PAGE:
Anti-Semitic acts rise in France amid violent protests

Published 13.02.2019 00:21

Portraits of a Holocaust survivor stained with swastikas. A memorial in honor of a Jewish man vandalized. A bagel shop with the German word "Juden" sprayed on its front window. These are just a few of the hundreds of anti-Semitic acts that have been committed in France, which is home to the world's largest Jewish population outside Israel and the United States, in recent months.

There had been an "explosion" of anti-Semitic acts over the past year, with incidents up 74 per cent in 2018, government spokesman Benjamin Griveaux told France 2 television. Such vandalism often took place "on the margins" of protests by the Yellow Vests movement, Griveaux alleged, although he insisted he did not "want to make connections."

Some members of France's yellow vest anti-government movement are known for extremist views, and several anti-Semitic incidents have occurred amid the broad-based movement that started in November. Frederic Potier, a French government official in charge of fighting anti-Semitism, racism and discrimination based on sexual orientation, said some far-right groups have managed to infiltrate yellow-vest demonstrations.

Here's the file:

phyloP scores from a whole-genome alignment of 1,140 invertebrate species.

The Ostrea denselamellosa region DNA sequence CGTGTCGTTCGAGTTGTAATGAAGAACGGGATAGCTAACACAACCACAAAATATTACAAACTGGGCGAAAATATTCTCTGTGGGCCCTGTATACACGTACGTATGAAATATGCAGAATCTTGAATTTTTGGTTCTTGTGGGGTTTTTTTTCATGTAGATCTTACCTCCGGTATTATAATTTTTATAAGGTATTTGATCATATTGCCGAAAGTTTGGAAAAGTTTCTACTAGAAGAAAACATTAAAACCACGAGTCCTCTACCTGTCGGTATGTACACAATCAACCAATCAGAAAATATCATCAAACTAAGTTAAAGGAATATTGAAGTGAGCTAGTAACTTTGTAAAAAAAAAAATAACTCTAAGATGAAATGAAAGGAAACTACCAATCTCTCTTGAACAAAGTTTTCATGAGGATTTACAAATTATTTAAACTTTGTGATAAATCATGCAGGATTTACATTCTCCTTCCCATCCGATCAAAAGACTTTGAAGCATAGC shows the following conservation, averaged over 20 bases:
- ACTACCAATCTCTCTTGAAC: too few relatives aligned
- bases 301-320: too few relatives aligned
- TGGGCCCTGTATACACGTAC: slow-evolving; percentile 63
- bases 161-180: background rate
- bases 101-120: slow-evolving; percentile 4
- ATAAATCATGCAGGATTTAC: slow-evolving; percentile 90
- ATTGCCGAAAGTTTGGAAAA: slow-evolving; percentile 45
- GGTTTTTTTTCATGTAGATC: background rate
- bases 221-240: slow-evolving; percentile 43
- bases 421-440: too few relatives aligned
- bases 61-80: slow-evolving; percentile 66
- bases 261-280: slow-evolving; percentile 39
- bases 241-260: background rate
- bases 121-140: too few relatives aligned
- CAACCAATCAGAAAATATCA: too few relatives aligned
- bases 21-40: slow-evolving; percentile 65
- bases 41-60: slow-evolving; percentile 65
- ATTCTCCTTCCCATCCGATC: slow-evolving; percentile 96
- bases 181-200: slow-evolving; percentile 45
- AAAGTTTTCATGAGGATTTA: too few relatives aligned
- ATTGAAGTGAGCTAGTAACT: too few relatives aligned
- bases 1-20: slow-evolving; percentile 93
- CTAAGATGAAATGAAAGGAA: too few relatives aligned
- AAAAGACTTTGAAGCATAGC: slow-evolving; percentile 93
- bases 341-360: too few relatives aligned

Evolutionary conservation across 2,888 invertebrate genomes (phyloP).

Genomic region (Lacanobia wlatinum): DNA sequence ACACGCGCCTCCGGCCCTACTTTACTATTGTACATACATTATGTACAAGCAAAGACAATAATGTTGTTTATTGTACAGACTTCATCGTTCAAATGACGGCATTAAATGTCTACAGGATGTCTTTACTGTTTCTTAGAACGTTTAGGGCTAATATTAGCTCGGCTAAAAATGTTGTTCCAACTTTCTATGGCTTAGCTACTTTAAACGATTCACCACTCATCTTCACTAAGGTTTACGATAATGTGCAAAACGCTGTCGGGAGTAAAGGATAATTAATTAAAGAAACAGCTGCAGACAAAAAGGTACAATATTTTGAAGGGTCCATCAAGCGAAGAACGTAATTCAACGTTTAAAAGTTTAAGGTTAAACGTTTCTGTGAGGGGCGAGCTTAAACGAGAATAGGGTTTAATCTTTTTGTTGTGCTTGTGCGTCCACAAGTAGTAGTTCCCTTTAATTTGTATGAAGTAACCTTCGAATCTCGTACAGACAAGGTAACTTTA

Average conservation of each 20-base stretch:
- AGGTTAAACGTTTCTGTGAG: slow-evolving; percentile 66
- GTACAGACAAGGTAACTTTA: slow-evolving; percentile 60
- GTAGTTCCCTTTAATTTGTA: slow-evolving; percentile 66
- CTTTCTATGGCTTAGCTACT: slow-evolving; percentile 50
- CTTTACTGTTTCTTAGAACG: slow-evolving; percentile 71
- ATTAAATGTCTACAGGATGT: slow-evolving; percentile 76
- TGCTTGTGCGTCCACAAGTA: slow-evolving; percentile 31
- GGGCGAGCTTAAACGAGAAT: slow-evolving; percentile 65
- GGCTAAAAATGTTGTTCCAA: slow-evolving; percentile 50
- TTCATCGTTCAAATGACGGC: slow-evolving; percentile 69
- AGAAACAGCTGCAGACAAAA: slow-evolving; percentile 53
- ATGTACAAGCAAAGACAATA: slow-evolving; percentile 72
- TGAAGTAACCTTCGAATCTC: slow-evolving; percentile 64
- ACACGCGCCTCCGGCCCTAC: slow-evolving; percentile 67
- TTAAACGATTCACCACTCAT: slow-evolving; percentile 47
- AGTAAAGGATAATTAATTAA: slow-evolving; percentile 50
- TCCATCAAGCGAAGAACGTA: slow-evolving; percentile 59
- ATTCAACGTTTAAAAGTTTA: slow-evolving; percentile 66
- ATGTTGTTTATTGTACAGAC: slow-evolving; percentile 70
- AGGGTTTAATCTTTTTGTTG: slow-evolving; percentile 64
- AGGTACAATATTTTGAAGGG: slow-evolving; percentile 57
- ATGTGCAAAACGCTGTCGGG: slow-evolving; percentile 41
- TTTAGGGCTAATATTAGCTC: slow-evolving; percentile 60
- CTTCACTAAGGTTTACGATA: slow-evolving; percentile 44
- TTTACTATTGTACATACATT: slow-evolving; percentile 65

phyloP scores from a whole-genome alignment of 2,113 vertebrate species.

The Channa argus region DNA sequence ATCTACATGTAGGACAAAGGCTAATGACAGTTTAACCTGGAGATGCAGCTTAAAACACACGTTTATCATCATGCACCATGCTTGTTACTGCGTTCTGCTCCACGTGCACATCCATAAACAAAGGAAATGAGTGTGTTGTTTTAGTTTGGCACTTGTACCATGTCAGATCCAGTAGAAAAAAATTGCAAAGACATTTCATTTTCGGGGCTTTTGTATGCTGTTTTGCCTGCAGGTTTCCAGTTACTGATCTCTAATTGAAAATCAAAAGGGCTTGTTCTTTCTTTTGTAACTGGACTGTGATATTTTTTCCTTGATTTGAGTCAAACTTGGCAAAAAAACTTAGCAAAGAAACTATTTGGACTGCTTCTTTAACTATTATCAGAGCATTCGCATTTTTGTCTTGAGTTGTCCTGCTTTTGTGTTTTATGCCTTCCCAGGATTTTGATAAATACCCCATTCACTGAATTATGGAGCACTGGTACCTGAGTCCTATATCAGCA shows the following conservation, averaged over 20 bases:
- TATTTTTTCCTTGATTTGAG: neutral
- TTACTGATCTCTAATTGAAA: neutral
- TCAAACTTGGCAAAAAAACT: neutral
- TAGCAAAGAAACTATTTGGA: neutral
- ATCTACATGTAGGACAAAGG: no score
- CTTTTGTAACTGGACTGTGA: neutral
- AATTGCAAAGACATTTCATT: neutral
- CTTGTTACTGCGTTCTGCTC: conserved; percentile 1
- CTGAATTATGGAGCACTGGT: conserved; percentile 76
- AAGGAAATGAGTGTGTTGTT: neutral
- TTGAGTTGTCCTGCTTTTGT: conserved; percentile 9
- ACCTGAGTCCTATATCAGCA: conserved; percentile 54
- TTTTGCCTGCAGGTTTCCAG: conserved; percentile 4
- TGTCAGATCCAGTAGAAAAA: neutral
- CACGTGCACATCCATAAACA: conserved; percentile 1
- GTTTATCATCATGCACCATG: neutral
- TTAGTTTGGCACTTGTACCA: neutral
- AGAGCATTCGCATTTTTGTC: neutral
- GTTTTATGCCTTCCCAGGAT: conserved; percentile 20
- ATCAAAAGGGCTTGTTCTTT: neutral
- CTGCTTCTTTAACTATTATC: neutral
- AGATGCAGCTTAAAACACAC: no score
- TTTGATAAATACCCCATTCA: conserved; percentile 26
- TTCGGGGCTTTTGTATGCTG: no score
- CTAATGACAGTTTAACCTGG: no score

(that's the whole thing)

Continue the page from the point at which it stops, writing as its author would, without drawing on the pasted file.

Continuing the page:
"Anti-Semitic tags up to nausea in the heart of Paris this weekend," Potier wrote in a message on Twitter with a picture of a Parisian wall with a derogatory inscription, insinuating that French President Emmanuel Macron was just a tool of a supposed Jewish plot. "When the hatred of the Jews overlaps with the hatred of democracy, the vocabulary of the fachosphere [the sphere of fascists] is found on the walls," Potier wrote.

According to French authorities, the total of registered anti-Semitic acts rose to 541 in 2018 from 311 in 2017, a rise of 74 percent. A judicial official told The Associated Press on Tuesday that four investigations have been opened by Paris prosecutors after the latest incidents in the French capital last weekend. The person was not authorized to be publicly named because the investigations are ongoing.

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